The Faith of the Atheist
Stan Cox


Christians have faith in God.  Basically, we believe that God exists though we have not seen Him.  Despite our inability to prove the existence of God by the use of our physical senses, we accept the affirmation of Scripture.  We freely admit that this is faith, "Now fiath is the substance of things hoped for, the evidence of things not seen" (Hebrews 11:1).

This does not mean that there is no evidence as to the existence of God.  Indeed there is.  "For since the creation of the world His invisible attributes are clearly seen, being understood by the things that are made, even His eternal power and Godhead" (Romans 1:20).  The argument of design is one that cannot be successfully refuted by those who deny God's existence.  If there is no designer, why does structure and organization abound in the physical universe?  Why is it "cosmos" (ordered) rather than "chaos"?  Design demands a designer.

An article in the December 2002 issue of Wired Magazine entitled The New Convergence: Science + Religion, notes that scientists are becoming increasingly more willing to consider the possibility of the supernatural as an explanation of the ordered universe.  Why?  Because the more they learn about the way the universe works, the less tenable the idea becomes that "blind chance" can be the driving force behind all that exists.

Some scientists, though not strictly Bible believers, have allowed that the universe demands a designer.  Albert Einstein is famous for the quote, "Science without religion is lame, religion without science is blind."  The famous astronomer Fred Hoyle in 1953 calculated the conditions necessary to create carbon (a necessary building block of life).  He believed the odds of this occurring by chance to be so phenomenally low that he converted from atheism to a belief that the universe reflects a "purposeful intelligence."  Notice the following quote about Hoyle from the previously mentioned article, written by Gregg Easterbrook:

Hoyle declared, "the probability of life originating at random is so utterly minuscule as to make the random concept absurd."  That is to say, Hoyle's faith in chance was shaken by evidence of purpose, a reversal of the standard postmodern experience, and one shared by many of his successors today.

Of course, not all scientists are jumping on the supernatural bandwagon.  Many scientists continue to look for an explanation of how chance could have led to an ordered universe, supporting life.  A leading theory propounded by many of these scientists is stated by Easterbrook as "the emerging theory of the multiverse, or multiple universes."  The basic theory is that the "Big Bang" was not a unique event.  The claim is made that "Universes bang into existence all the time, by the billions.  It just happens in dimensions we can't see."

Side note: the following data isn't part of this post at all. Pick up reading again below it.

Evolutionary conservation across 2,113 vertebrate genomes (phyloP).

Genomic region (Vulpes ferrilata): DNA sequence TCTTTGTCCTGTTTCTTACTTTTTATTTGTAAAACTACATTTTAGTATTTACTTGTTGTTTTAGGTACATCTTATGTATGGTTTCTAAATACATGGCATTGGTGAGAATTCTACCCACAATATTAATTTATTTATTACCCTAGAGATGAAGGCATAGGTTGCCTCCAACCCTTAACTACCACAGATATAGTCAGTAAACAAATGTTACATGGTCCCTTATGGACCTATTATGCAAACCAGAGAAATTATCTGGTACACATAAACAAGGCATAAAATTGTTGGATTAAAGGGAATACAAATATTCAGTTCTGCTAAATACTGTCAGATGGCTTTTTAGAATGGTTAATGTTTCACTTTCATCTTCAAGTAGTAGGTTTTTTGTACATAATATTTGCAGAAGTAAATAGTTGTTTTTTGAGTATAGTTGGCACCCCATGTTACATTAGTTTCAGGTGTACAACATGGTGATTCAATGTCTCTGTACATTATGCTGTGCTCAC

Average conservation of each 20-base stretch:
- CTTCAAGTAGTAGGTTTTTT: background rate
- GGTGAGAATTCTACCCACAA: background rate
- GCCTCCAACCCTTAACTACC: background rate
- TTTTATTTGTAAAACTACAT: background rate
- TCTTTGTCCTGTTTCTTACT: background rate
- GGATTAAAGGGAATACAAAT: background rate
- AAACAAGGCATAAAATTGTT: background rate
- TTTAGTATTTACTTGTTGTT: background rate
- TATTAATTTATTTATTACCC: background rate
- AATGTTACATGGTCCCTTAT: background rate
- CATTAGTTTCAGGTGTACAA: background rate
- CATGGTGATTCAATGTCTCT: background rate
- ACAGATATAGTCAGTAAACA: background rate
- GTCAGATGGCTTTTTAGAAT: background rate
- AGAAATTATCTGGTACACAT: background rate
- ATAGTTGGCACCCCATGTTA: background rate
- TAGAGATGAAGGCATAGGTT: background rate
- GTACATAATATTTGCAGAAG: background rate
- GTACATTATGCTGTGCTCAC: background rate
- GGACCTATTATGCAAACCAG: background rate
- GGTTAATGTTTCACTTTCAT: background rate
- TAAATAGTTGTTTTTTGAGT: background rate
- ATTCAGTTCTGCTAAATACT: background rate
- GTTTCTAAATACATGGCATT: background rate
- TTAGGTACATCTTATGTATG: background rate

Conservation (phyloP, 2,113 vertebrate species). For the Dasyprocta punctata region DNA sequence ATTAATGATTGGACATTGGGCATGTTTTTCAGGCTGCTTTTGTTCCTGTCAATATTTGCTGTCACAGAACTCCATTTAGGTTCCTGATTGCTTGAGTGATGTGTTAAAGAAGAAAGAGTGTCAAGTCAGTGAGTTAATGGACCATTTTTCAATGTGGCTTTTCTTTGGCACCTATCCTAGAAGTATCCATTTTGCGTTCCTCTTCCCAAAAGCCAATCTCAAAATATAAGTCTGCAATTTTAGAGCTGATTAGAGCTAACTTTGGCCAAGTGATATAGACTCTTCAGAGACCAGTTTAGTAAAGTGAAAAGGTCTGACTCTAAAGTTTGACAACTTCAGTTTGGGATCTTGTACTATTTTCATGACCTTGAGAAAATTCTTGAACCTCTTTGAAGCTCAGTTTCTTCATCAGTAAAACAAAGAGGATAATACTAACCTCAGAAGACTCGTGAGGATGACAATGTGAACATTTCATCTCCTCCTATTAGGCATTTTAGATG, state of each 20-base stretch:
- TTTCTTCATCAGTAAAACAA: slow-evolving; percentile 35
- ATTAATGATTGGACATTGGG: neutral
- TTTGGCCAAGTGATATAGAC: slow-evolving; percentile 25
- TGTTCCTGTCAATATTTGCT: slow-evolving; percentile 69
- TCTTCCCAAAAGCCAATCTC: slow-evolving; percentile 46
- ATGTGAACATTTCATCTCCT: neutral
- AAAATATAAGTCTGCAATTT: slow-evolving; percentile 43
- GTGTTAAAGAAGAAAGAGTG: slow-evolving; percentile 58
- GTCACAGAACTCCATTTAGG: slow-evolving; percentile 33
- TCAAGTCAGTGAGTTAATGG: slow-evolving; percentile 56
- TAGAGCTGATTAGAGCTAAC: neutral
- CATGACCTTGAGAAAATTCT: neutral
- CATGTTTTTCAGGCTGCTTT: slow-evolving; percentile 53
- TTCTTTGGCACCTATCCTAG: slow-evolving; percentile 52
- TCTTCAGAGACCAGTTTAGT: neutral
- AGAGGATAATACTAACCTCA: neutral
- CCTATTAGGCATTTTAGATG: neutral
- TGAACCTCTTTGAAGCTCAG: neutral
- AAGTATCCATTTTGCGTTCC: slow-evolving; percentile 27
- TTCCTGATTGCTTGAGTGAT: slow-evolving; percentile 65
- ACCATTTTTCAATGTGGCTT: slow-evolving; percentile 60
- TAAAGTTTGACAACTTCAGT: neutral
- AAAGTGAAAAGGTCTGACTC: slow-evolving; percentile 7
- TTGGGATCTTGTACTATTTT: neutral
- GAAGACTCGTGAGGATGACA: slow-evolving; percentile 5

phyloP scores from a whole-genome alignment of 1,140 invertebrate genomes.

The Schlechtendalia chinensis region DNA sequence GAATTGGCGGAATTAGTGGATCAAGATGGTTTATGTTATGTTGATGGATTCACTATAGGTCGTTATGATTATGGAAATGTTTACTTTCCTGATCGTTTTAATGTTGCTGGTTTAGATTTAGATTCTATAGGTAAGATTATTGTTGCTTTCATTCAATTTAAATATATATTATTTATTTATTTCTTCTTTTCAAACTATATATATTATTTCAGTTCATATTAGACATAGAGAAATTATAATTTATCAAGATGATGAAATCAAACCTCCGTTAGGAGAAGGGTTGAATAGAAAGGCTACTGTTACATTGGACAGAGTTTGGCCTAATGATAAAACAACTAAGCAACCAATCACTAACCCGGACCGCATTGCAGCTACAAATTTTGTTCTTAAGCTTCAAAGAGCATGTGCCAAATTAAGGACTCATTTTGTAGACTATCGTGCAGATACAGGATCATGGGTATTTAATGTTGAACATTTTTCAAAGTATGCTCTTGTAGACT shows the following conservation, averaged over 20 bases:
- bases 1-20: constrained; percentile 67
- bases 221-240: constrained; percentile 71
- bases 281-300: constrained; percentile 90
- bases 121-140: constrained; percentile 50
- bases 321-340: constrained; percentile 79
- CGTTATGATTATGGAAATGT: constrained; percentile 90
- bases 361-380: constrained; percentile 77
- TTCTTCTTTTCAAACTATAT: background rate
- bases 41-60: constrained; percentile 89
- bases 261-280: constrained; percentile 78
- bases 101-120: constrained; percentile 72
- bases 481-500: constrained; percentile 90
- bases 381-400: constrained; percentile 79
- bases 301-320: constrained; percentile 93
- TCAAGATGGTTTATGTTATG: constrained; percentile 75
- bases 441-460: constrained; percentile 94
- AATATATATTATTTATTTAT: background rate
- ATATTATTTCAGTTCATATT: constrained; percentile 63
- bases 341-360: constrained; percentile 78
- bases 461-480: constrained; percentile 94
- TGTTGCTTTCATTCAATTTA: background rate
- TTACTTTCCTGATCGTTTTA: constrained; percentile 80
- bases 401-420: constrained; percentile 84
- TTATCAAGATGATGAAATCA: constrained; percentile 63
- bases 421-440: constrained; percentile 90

Here we find a delicious irony.  Scientists make fun of the Christian's belief in what we cannot see, as we accept God by faith.  They determine that the evidence supplied by nature which testifies to a designer is an insufficient basis for such faith, and thus we are intellectually deficient, relying on "hocus pocus" rather than reason.  Then, they attempt to explain the same structure using a theory that has no support either from the scientific method, or from the observance of the natural world.  Consider:

  1. They must assume that Big Bangs happen all the time, becuase no one has ever observed one.

  2. They must assume the existence of such universes, because their theory demands their existence, though there is no physical evidence of them.
  3. They must assume that these universes exist in "alternate dimensions" because there is no evidence that other dimensions (beyond the familiar four dimensions that are readily observed) are even possible.

Physicist Charles Townes, in discussing this theory, has said that speculation about billions of invisible universes "strikes me as much more freewheeling than any of the church's claims."  The major proponent of this theory, Stanford researcher Andrei Linde, admits that we can't observe or verify other universes in any way; for that matter we can't even explain how they might occupy alternate dimensions.

Evolutionists are quick to claim for themselves the realm of reason.  They seek to contrast their "hard science" with the "superstitious" and "closed minded" believers of the Genesis account of creation.  But, while the Bible believer holds to the existence of an invisible first cause whose work can be seen in the visible cosmos, the atheistic evolutionist is forced to believe in multiple universes for which there is no evidence of existence whatsoever.  Further they must admit that not only is the evidence lacking, but it will never be possible to verify it in any way.  In effect, it must be accepted by blind faith.

Contrast the unreasoning speculations of the atheistic evolutionist with the beautiful words of the Psalmist, "The heavens declare the glory of God; and the firmament shows his handiwork.  Day unto day utters speech, and night unto night reveals knowledge.  There is no speech nor language where their voice is not heard" (Psalm 19:1-3).

It is not unreasonable to believe that God exists and that He designed the universe.  Amazingly, even the scientists are beginning to figure it out!


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